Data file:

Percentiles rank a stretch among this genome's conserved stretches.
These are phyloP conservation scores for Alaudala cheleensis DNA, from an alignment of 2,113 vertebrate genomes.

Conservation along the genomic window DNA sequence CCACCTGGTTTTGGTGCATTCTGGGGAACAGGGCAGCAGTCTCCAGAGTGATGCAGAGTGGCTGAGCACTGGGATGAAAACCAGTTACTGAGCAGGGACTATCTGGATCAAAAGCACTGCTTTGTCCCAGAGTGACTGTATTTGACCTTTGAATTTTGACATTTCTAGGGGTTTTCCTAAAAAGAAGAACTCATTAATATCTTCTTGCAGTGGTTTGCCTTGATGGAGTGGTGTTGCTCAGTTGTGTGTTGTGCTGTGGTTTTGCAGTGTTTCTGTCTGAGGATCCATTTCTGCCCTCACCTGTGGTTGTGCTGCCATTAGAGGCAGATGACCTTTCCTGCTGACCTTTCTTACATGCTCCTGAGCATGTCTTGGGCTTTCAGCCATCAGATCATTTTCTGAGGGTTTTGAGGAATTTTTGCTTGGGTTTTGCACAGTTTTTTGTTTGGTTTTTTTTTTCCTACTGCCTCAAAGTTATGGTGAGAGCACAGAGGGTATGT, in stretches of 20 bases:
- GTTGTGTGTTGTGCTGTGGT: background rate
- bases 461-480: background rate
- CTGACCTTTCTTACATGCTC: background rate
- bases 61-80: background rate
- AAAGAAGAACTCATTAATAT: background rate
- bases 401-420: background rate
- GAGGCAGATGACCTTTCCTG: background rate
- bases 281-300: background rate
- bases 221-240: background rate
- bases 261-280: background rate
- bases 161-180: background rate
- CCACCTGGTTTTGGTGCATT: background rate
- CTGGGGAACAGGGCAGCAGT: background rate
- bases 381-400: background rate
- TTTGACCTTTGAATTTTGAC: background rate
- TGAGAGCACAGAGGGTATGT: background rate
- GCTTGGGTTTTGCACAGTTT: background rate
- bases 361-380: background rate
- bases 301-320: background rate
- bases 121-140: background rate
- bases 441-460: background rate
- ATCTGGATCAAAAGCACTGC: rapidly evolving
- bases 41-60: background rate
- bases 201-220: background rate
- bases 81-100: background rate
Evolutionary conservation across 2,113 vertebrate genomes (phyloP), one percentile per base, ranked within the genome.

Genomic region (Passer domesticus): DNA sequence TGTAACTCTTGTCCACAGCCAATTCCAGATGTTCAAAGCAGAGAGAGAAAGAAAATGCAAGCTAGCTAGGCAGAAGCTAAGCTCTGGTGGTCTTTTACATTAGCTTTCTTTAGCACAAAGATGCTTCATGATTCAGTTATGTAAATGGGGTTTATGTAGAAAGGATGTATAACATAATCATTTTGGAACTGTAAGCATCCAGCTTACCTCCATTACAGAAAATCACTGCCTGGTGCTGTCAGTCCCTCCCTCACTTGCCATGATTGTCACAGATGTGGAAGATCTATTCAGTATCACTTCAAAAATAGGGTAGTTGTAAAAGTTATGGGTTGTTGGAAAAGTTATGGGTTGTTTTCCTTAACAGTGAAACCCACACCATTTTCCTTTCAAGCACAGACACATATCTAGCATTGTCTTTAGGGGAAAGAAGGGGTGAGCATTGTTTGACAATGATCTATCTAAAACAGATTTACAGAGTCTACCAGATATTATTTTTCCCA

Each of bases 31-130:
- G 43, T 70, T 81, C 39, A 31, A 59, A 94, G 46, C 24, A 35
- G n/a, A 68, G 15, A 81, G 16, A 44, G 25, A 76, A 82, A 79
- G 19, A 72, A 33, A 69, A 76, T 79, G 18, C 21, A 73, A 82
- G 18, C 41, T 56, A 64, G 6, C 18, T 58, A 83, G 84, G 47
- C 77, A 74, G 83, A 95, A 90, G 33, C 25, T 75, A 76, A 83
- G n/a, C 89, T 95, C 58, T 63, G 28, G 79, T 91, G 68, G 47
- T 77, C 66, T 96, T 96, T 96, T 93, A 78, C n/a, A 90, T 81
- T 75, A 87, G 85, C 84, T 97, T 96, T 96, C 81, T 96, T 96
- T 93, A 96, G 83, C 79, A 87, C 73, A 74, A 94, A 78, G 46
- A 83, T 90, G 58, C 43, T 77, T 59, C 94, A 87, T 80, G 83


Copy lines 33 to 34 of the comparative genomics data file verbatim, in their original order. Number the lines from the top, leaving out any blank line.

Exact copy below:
- G n/a, A 68, G 15, A 81, G 16, A 44, G 25, A 76, A 82, A 79
- G 19, A 72, A 33, A 69, A 76, T 79, G 18, C 21, A 73, A 82